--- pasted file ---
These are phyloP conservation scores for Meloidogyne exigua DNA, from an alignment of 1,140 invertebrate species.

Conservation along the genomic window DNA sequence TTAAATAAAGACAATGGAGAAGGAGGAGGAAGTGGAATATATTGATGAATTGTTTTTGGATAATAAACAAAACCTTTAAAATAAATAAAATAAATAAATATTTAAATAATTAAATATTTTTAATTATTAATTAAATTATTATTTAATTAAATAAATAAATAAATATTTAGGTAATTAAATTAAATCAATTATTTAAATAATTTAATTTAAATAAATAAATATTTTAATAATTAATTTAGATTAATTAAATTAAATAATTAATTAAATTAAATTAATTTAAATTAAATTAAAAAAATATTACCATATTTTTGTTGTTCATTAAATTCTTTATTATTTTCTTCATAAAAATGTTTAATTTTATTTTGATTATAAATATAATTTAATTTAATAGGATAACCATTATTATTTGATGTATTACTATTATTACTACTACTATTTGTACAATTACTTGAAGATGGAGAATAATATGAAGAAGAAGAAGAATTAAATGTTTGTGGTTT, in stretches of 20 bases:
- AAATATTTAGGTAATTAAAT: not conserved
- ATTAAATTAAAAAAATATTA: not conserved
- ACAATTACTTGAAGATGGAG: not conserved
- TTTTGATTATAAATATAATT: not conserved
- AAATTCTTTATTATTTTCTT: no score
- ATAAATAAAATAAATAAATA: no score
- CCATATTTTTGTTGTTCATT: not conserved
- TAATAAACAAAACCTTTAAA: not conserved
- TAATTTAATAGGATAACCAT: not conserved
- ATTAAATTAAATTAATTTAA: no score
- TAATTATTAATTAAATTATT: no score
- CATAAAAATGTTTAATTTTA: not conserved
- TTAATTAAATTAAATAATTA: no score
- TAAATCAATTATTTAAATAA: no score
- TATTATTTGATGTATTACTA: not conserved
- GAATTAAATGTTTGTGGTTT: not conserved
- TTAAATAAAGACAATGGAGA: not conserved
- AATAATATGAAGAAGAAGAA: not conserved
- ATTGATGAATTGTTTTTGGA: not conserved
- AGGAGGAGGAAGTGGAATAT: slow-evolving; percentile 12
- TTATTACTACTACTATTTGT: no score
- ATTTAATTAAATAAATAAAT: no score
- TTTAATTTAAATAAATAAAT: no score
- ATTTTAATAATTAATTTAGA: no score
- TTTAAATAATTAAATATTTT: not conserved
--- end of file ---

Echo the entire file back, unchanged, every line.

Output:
These are phyloP conservation scores for Meloidogyne exigua DNA, from an alignment of 1,140 invertebrate species.

Conservation along the genomic window DNA sequence TTAAATAAAGACAATGGAGAAGGAGGAGGAAGTGGAATATATTGATGAATTGTTTTTGGATAATAAACAAAACCTTTAAAATAAATAAAATAAATAAATATTTAAATAATTAAATATTTTTAATTATTAATTAAATTATTATTTAATTAAATAAATAAATAAATATTTAGGTAATTAAATTAAATCAATTATTTAAATAATTTAATTTAAATAAATAAATATTTTAATAATTAATTTAGATTAATTAAATTAAATAATTAATTAAATTAAATTAATTTAAATTAAATTAAAAAAATATTACCATATTTTTGTTGTTCATTAAATTCTTTATTATTTTCTTCATAAAAATGTTTAATTTTATTTTGATTATAAATATAATTTAATTTAATAGGATAACCATTATTATTTGATGTATTACTATTATTACTACTACTATTTGTACAATTACTTGAAGATGGAGAATAATATGAAGAAGAAGAAGAATTAAATGTTTGTGGTTT, in stretches of 20 bases:
- AAATATTTAGGTAATTAAAT: not conserved
- ATTAAATTAAAAAAATATTA: not conserved
- ACAATTACTTGAAGATGGAG: not conserved
- TTTTGATTATAAATATAATT: not conserved
- AAATTCTTTATTATTTTCTT: no score
- ATAAATAAAATAAATAAATA: no score
- CCATATTTTTGTTGTTCATT: not conserved
- TAATAAACAAAACCTTTAAA: not conserved
- TAATTTAATAGGATAACCAT: not conserved
- ATTAAATTAAATTAATTTAA: no score
- TAATTATTAATTAAATTATT: no score
- CATAAAAATGTTTAATTTTA: not conserved
- TTAATTAAATTAAATAATTA: no score
- TAAATCAATTATTTAAATAA: no score
- TATTATTTGATGTATTACTA: not conserved
- GAATTAAATGTTTGTGGTTT: not conserved
- TTAAATAAAGACAATGGAGA: not conserved
- AATAATATGAAGAAGAAGAA: not conserved
- ATTGATGAATTGTTTTTGGA: not conserved
- AGGAGGAGGAAGTGGAATAT: slow-evolving; percentile 12
- TTATTACTACTACTATTTGT: no score
- ATTTAATTAAATAAATAAAT: no score
- TTTAATTTAAATAAATAAAT: no score
- ATTTTAATAATTAATTTAGA: no score
- TTTAAATAATTAAATATTTT: not conserved